The Titans started off hot this season, and last Sunday in Minnesota was no exception. Tennessee wide receiver Kalif Raymond had the best game of his career against the Vikings last Sunday, continuing his rise from an NFL cast-off to an integral part of a dynamic Titans offense over the last few seasons.
As a senior at Greater Atlanta Christian High School, Raymond did not receive much attention from college scouts due to a serious injury he suffered during his last season. Despite the setback, he persevered and sent out many emails to football programs that had high academic standards. The only three colleges that responded were Lehigh, Georgetown, and Holy Cross.
The 5-foot-8-inch, 182-pound wide receiver decided to play college football for Holy Cross. During his time as a Crusader, Raymond played in 40 games, logging 23 starts during his four seasons, producing 155 receptions for 1,683 yards and 14 touchdowns. He also returned 62 punts for 464 yards (7.5 yards per return) and one touchdown, as well as 80 kickoff returns for a total of 1,809 yards (22.6-yard average) and two touchdowns.
What you might not know about Raymond is that he was actually a dual-sport athlete in college. In addition to his position as a wide receiver on the football team with Holy Cross, he also competed on the track and field team. Raymond placed second in the 100-meter dash event at the 2015 New England Outdoor Championship with a 10.71-second time.
Raymond did not have an easy path to his NFL debut, though. Without an invite to the combine — and with Holy Cross not having their own pro day — Raymond went to Harvard’s pro day and turned in a blistering 4.34 40-yard dash. That time would have been good for second behind Will Fuller’s 4.31 among the wide receivers at the combine in 2016. (Yes, pro day times are notoriously unreliable, but in this case, Raymond’s on-field speed indicates that is was likely among the more accurate pro day results).
Raymond’s first NFL chance came when he signed with the Broncos as an undrafted free agent in 2016. After being waived at the end of his first training camp, he bounced around the league a bit, making stops with the New York Jets and the New York Giants. Raymond was waived a total of six times before joining Tennessee’s practice squad in 2018. From there, he was waived by the Titans, and was picked up by the Giants again, before being waived and signed back to the Titans practice squad.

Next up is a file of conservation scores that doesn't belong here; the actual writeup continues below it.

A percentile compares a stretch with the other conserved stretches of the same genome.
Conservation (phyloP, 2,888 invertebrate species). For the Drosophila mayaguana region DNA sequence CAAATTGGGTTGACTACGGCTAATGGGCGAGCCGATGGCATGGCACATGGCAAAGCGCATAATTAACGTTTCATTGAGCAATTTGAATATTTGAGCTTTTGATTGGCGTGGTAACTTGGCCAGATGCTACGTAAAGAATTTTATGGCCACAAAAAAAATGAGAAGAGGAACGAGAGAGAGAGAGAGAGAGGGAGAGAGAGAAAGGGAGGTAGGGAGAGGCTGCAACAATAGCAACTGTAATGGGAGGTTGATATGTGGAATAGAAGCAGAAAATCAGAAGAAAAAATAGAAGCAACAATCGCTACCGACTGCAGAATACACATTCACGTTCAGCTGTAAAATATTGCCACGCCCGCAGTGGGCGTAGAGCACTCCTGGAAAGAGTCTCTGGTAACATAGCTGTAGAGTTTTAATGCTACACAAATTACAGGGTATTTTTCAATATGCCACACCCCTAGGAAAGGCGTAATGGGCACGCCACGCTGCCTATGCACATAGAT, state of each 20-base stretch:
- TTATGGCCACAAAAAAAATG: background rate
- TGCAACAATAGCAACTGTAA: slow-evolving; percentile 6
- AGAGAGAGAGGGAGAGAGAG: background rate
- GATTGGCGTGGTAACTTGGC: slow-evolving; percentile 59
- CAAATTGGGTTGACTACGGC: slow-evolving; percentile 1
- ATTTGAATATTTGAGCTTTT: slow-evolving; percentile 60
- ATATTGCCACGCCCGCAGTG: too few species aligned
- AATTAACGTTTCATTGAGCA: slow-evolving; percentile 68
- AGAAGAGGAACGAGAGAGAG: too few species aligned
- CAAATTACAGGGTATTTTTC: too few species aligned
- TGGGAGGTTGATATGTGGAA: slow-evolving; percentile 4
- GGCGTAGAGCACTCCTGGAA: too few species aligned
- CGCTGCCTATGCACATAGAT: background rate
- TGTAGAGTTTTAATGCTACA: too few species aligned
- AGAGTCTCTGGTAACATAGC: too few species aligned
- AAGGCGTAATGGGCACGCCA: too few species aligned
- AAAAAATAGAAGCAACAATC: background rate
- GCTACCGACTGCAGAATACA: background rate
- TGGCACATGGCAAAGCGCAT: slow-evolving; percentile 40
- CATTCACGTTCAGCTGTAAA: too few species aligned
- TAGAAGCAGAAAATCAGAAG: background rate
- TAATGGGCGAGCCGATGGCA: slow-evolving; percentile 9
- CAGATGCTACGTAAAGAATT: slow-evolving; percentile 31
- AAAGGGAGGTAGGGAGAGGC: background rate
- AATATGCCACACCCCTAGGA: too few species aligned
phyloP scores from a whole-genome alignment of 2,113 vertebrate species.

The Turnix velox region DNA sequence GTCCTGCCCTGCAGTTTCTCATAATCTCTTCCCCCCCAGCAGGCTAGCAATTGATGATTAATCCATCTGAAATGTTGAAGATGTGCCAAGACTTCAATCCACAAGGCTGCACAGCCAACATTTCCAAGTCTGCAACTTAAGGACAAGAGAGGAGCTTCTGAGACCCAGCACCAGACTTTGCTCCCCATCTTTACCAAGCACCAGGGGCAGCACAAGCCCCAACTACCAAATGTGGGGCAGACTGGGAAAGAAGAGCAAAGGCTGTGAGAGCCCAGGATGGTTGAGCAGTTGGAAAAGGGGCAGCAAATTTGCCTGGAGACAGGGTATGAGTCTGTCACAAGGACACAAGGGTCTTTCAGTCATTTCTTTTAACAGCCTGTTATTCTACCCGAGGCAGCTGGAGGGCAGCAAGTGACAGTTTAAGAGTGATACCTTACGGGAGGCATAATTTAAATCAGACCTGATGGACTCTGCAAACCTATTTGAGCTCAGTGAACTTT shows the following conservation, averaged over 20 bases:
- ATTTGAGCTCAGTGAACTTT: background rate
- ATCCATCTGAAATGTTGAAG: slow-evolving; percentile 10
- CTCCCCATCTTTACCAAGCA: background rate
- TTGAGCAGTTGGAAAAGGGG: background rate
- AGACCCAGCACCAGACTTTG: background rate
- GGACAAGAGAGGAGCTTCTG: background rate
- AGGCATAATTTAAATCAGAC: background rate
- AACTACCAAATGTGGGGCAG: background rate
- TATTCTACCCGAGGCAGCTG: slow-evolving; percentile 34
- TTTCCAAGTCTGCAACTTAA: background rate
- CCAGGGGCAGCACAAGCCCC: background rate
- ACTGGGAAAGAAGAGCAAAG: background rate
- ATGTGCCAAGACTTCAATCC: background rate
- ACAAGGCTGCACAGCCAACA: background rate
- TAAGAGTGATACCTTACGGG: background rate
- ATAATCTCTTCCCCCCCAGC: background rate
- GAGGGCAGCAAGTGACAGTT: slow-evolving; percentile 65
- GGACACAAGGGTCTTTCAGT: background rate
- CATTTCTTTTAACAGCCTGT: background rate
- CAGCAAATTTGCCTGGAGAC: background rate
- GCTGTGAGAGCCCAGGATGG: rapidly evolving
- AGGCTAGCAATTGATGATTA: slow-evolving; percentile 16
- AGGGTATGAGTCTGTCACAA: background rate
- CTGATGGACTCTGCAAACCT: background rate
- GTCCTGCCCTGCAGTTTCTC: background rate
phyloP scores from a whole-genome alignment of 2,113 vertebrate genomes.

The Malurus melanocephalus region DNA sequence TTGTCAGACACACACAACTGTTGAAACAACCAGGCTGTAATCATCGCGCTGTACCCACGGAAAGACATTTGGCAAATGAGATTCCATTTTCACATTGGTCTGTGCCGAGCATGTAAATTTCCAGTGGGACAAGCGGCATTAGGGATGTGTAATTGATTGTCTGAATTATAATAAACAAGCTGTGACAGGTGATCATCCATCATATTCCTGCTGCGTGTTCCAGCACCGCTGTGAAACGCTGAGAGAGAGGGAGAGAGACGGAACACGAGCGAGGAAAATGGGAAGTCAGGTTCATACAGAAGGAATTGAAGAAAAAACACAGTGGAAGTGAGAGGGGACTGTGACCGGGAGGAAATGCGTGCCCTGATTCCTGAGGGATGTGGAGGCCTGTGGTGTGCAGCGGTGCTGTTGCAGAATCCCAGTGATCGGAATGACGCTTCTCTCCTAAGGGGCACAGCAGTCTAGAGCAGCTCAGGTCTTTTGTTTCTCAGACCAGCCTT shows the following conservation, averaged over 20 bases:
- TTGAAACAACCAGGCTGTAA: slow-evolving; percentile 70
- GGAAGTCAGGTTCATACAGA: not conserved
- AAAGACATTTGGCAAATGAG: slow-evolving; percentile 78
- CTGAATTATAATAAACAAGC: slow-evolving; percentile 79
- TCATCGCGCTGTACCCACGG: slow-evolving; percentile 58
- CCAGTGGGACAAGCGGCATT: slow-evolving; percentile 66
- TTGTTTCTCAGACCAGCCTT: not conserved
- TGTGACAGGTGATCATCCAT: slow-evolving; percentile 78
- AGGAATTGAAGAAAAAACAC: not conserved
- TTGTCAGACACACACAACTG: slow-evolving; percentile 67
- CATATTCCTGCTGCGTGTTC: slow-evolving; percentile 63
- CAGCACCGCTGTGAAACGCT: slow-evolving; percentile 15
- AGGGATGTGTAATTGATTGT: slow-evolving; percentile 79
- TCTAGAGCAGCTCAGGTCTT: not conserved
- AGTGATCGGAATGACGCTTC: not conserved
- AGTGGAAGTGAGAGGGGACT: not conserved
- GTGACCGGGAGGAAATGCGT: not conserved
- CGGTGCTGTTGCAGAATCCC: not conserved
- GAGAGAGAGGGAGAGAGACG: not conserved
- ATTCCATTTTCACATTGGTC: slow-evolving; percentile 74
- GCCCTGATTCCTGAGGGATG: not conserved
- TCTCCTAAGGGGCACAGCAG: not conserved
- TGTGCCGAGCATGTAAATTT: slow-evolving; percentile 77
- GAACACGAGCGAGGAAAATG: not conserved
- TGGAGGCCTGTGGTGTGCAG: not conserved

Raymond finally broke through to the Titans 53-man roster in 2019, when he was a surprise inclusion after roster cuts at the end of training camp. However, he was waived one last time that season before coming back to the active roster in Week 10 and remaining up for the rest of the season.
During his time on the active roster in 2019, he played eight games and logged nine receptions for a total of 170 yards and one touchdown. He also averaged 11.3 yards per punt return and 22.4 yards per kickoff return. In two postseason appearances, Raymond produced one spectacular 45-yard touchdown reception against the Baltimore Ravens.
But you cannot rate Raymond’s talent off of stats alone. The “Route God” — as our own Zach Lyons likes to call him — adds much-needed speed to the receiver position for the Titans. Raymond’s ability to shake coverage and get open deep down the field is an important element in Arthur Smith’s play-action passing attack.
During Sunday’s game against the Minnesota Vikings, Raymond made a few clutch plays that changed the course of the game. He caught all three of his targets, picking up a career high 118 yards, including a 61-yard grab that set up a Derrick Henry’s go-ahead touchdown just two plays later.
That catch, along with Raymond’s 44-yard reception on the game’s opening drive, represented the Titans two most important plays of the game from an expected points added (EPA) standpoint, adding over 8.1 points worth of combined value to the team. It’s certainly safe to say that Tennessee isn’t 3-0 today without him.
It seems that the winding road of Raymond’s football career has finally led him to a home in Nashville with the Titans.